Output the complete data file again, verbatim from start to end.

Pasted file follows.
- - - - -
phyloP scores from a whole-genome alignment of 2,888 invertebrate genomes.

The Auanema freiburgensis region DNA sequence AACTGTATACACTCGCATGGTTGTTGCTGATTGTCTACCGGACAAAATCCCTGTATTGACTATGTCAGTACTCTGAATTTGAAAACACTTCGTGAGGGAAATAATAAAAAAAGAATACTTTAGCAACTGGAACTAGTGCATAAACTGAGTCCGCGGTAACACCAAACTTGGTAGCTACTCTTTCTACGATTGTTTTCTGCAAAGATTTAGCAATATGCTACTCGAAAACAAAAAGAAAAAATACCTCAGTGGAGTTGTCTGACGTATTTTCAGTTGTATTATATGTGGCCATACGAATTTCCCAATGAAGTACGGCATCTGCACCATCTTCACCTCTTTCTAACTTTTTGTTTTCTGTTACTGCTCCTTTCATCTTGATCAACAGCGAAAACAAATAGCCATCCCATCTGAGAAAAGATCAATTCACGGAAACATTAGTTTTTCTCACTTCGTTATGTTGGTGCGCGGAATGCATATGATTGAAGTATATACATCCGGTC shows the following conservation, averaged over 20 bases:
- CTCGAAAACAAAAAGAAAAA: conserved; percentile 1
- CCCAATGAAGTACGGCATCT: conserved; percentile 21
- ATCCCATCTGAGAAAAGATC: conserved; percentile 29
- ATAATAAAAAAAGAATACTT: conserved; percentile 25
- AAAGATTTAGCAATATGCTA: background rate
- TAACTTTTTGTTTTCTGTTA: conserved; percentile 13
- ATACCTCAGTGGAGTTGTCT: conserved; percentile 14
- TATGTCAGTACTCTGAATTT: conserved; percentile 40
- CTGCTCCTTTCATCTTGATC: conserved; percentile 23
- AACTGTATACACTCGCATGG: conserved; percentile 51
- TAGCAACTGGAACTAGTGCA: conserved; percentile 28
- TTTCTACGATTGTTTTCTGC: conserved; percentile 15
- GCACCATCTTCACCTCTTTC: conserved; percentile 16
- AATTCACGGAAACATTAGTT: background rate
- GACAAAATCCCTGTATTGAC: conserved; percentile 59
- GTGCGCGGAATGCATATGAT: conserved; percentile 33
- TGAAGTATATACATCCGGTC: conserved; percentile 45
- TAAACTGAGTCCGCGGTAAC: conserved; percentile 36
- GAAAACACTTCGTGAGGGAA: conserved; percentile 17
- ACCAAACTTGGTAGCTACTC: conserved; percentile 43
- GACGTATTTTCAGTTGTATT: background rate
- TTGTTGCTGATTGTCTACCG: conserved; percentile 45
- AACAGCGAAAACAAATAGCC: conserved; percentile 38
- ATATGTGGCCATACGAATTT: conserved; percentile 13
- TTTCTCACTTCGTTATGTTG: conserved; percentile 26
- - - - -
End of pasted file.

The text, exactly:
phyloP scores from a whole-genome alignment of 2,888 invertebrate genomes.

The Auanema freiburgensis region DNA sequence AACTGTATACACTCGCATGGTTGTTGCTGATTGTCTACCGGACAAAATCCCTGTATTGACTATGTCAGTACTCTGAATTTGAAAACACTTCGTGAGGGAAATAATAAAAAAAGAATACTTTAGCAACTGGAACTAGTGCATAAACTGAGTCCGCGGTAACACCAAACTTGGTAGCTACTCTTTCTACGATTGTTTTCTGCAAAGATTTAGCAATATGCTACTCGAAAACAAAAAGAAAAAATACCTCAGTGGAGTTGTCTGACGTATTTTCAGTTGTATTATATGTGGCCATACGAATTTCCCAATGAAGTACGGCATCTGCACCATCTTCACCTCTTTCTAACTTTTTGTTTTCTGTTACTGCTCCTTTCATCTTGATCAACAGCGAAAACAAATAGCCATCCCATCTGAGAAAAGATCAATTCACGGAAACATTAGTTTTTCTCACTTCGTTATGTTGGTGCGCGGAATGCATATGATTGAAGTATATACATCCGGTC shows the following conservation, averaged over 20 bases:
- CTCGAAAACAAAAAGAAAAA: conserved; percentile 1
- CCCAATGAAGTACGGCATCT: conserved; percentile 21
- ATCCCATCTGAGAAAAGATC: conserved; percentile 29
- ATAATAAAAAAAGAATACTT: conserved; percentile 25
- AAAGATTTAGCAATATGCTA: background rate
- TAACTTTTTGTTTTCTGTTA: conserved; percentile 13
- ATACCTCAGTGGAGTTGTCT: conserved; percentile 14
- TATGTCAGTACTCTGAATTT: conserved; percentile 40
- CTGCTCCTTTCATCTTGATC: conserved; percentile 23
- AACTGTATACACTCGCATGG: conserved; percentile 51
- TAGCAACTGGAACTAGTGCA: conserved; percentile 28
- TTTCTACGATTGTTTTCTGC: conserved; percentile 15
- GCACCATCTTCACCTCTTTC: conserved; percentile 16
- AATTCACGGAAACATTAGTT: background rate
- GACAAAATCCCTGTATTGAC: conserved; percentile 59
- GTGCGCGGAATGCATATGAT: conserved; percentile 33
- TGAAGTATATACATCCGGTC: conserved; percentile 45
- TAAACTGAGTCCGCGGTAAC: conserved; percentile 36
- GAAAACACTTCGTGAGGGAA: conserved; percentile 17
- ACCAAACTTGGTAGCTACTC: conserved; percentile 43
- GACGTATTTTCAGTTGTATT: background rate
- TTGTTGCTGATTGTCTACCG: conserved; percentile 45
- AACAGCGAAAACAAATAGCC: conserved; percentile 38
- ATATGTGGCCATACGAATTT: conserved; percentile 13
- TTTCTCACTTCGTTATGTTG: conserved; percentile 26